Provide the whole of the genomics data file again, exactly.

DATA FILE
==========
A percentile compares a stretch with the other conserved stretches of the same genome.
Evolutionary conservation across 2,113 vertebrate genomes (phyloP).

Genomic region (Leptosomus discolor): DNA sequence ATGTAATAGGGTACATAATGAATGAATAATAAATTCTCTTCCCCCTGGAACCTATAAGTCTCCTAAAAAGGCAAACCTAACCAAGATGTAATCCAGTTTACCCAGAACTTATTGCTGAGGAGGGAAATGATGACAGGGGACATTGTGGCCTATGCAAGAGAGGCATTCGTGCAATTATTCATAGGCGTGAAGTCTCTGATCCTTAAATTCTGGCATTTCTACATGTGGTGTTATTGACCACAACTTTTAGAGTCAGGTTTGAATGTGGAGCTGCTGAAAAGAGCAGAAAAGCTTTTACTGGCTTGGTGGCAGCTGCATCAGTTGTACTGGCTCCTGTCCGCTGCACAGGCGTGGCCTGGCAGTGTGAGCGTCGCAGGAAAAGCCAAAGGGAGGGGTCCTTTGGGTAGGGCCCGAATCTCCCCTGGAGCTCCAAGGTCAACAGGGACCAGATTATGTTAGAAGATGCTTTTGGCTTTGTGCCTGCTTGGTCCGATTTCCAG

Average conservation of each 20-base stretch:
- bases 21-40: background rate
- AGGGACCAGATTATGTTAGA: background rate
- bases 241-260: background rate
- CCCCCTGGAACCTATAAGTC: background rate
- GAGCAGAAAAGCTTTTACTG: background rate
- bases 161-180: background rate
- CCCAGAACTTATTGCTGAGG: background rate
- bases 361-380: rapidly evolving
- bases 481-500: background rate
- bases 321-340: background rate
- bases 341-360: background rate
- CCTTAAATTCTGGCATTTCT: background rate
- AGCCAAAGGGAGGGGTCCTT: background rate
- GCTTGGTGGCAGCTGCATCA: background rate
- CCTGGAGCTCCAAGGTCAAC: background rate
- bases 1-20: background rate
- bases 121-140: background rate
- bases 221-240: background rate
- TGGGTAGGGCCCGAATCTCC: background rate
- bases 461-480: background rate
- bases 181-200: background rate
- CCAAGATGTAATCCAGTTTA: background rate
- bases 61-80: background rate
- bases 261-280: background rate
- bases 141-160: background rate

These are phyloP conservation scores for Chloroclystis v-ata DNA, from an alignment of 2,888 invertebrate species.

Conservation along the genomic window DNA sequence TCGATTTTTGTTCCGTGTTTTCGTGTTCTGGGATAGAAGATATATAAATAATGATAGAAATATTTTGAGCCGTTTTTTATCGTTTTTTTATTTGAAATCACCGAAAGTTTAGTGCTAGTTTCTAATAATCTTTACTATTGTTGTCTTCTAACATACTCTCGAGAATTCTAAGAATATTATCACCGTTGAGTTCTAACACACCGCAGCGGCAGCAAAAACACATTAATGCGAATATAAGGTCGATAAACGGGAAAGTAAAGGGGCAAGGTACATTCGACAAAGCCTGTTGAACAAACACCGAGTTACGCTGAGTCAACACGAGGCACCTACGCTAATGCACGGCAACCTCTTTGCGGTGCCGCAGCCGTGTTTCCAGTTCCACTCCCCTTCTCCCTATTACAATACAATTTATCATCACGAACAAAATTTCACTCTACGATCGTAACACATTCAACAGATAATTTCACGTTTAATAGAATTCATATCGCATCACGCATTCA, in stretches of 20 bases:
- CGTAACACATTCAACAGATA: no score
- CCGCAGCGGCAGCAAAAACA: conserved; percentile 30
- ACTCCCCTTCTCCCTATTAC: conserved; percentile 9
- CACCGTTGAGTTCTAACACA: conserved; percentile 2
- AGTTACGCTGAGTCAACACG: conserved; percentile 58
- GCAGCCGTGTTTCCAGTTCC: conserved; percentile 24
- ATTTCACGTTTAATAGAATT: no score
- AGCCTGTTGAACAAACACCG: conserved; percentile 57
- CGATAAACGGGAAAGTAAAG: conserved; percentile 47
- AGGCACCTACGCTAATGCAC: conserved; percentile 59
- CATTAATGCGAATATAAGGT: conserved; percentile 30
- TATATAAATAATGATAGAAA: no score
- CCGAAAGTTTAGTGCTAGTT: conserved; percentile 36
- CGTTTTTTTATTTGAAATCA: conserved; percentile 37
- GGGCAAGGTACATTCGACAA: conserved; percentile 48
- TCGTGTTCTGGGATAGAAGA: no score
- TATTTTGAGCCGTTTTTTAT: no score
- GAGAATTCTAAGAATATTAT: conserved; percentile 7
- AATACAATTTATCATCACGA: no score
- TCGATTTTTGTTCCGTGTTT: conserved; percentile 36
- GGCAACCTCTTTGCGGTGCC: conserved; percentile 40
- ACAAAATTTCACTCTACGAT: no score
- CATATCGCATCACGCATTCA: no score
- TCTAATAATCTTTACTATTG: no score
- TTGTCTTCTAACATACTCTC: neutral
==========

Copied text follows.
A percentile compares a stretch with the other conserved stretches of the same genome.
Evolutionary conservation across 2,113 vertebrate genomes (phyloP).

Genomic region (Leptosomus discolor): DNA sequence ATGTAATAGGGTACATAATGAATGAATAATAAATTCTCTTCCCCCTGGAACCTATAAGTCTCCTAAAAAGGCAAACCTAACCAAGATGTAATCCAGTTTACCCAGAACTTATTGCTGAGGAGGGAAATGATGACAGGGGACATTGTGGCCTATGCAAGAGAGGCATTCGTGCAATTATTCATAGGCGTGAAGTCTCTGATCCTTAAATTCTGGCATTTCTACATGTGGTGTTATTGACCACAACTTTTAGAGTCAGGTTTGAATGTGGAGCTGCTGAAAAGAGCAGAAAAGCTTTTACTGGCTTGGTGGCAGCTGCATCAGTTGTACTGGCTCCTGTCCGCTGCACAGGCGTGGCCTGGCAGTGTGAGCGTCGCAGGAAAAGCCAAAGGGAGGGGTCCTTTGGGTAGGGCCCGAATCTCCCCTGGAGCTCCAAGGTCAACAGGGACCAGATTATGTTAGAAGATGCTTTTGGCTTTGTGCCTGCTTGGTCCGATTTCCAG

Average conservation of each 20-base stretch:
- bases 21-40: background rate
- AGGGACCAGATTATGTTAGA: background rate
- bases 241-260: background rate
- CCCCCTGGAACCTATAAGTC: background rate
- GAGCAGAAAAGCTTTTACTG: background rate
- bases 161-180: background rate
- CCCAGAACTTATTGCTGAGG: background rate
- bases 361-380: rapidly evolving
- bases 481-500: background rate
- bases 321-340: background rate
- bases 341-360: background rate
- CCTTAAATTCTGGCATTTCT: background rate
- AGCCAAAGGGAGGGGTCCTT: background rate
- GCTTGGTGGCAGCTGCATCA: background rate
- CCTGGAGCTCCAAGGTCAAC: background rate
- bases 1-20: background rate
- bases 121-140: background rate
- bases 221-240: background rate
- TGGGTAGGGCCCGAATCTCC: background rate
- bases 461-480: background rate
- bases 181-200: background rate
- CCAAGATGTAATCCAGTTTA: background rate
- bases 61-80: background rate
- bases 261-280: background rate
- bases 141-160: background rate

These are phyloP conservation scores for Chloroclystis v-ata DNA, from an alignment of 2,888 invertebrate species.

Conservation along the genomic window DNA sequence TCGATTTTTGTTCCGTGTTTTCGTGTTCTGGGATAGAAGATATATAAATAATGATAGAAATATTTTGAGCCGTTTTTTATCGTTTTTTTATTTGAAATCACCGAAAGTTTAGTGCTAGTTTCTAATAATCTTTACTATTGTTGTCTTCTAACATACTCTCGAGAATTCTAAGAATATTATCACCGTTGAGTTCTAACACACCGCAGCGGCAGCAAAAACACATTAATGCGAATATAAGGTCGATAAACGGGAAAGTAAAGGGGCAAGGTACATTCGACAAAGCCTGTTGAACAAACACCGAGTTACGCTGAGTCAACACGAGGCACCTACGCTAATGCACGGCAACCTCTTTGCGGTGCCGCAGCCGTGTTTCCAGTTCCACTCCCCTTCTCCCTATTACAATACAATTTATCATCACGAACAAAATTTCACTCTACGATCGTAACACATTCAACAGATAATTTCACGTTTAATAGAATTCATATCGCATCACGCATTCA, in stretches of 20 bases:
- CGTAACACATTCAACAGATA: no score
- CCGCAGCGGCAGCAAAAACA: conserved; percentile 30
- ACTCCCCTTCTCCCTATTAC: conserved; percentile 9
- CACCGTTGAGTTCTAACACA: conserved; percentile 2
- AGTTACGCTGAGTCAACACG: conserved; percentile 58
- GCAGCCGTGTTTCCAGTTCC: conserved; percentile 24
- ATTTCACGTTTAATAGAATT: no score
- AGCCTGTTGAACAAACACCG: conserved; percentile 57
- CGATAAACGGGAAAGTAAAG: conserved; percentile 47
- AGGCACCTACGCTAATGCAC: conserved; percentile 59
- CATTAATGCGAATATAAGGT: conserved; percentile 30
- TATATAAATAATGATAGAAA: no score
- CCGAAAGTTTAGTGCTAGTT: conserved; percentile 36
- CGTTTTTTTATTTGAAATCA: conserved; percentile 37
- GGGCAAGGTACATTCGACAA: conserved; percentile 48
- TCGTGTTCTGGGATAGAAGA: no score
- TATTTTGAGCCGTTTTTTAT: no score
- GAGAATTCTAAGAATATTAT: conserved; percentile 7
- AATACAATTTATCATCACGA: no score
- TCGATTTTTGTTCCGTGTTT: conserved; percentile 36
- GGCAACCTCTTTGCGGTGCC: conserved; percentile 40
- ACAAAATTTCACTCTACGAT: no score
- CATATCGCATCACGCATTCA: no score
- TCTAATAATCTTTACTATTG: no score
- TTGTCTTCTAACATACTCTC: neutral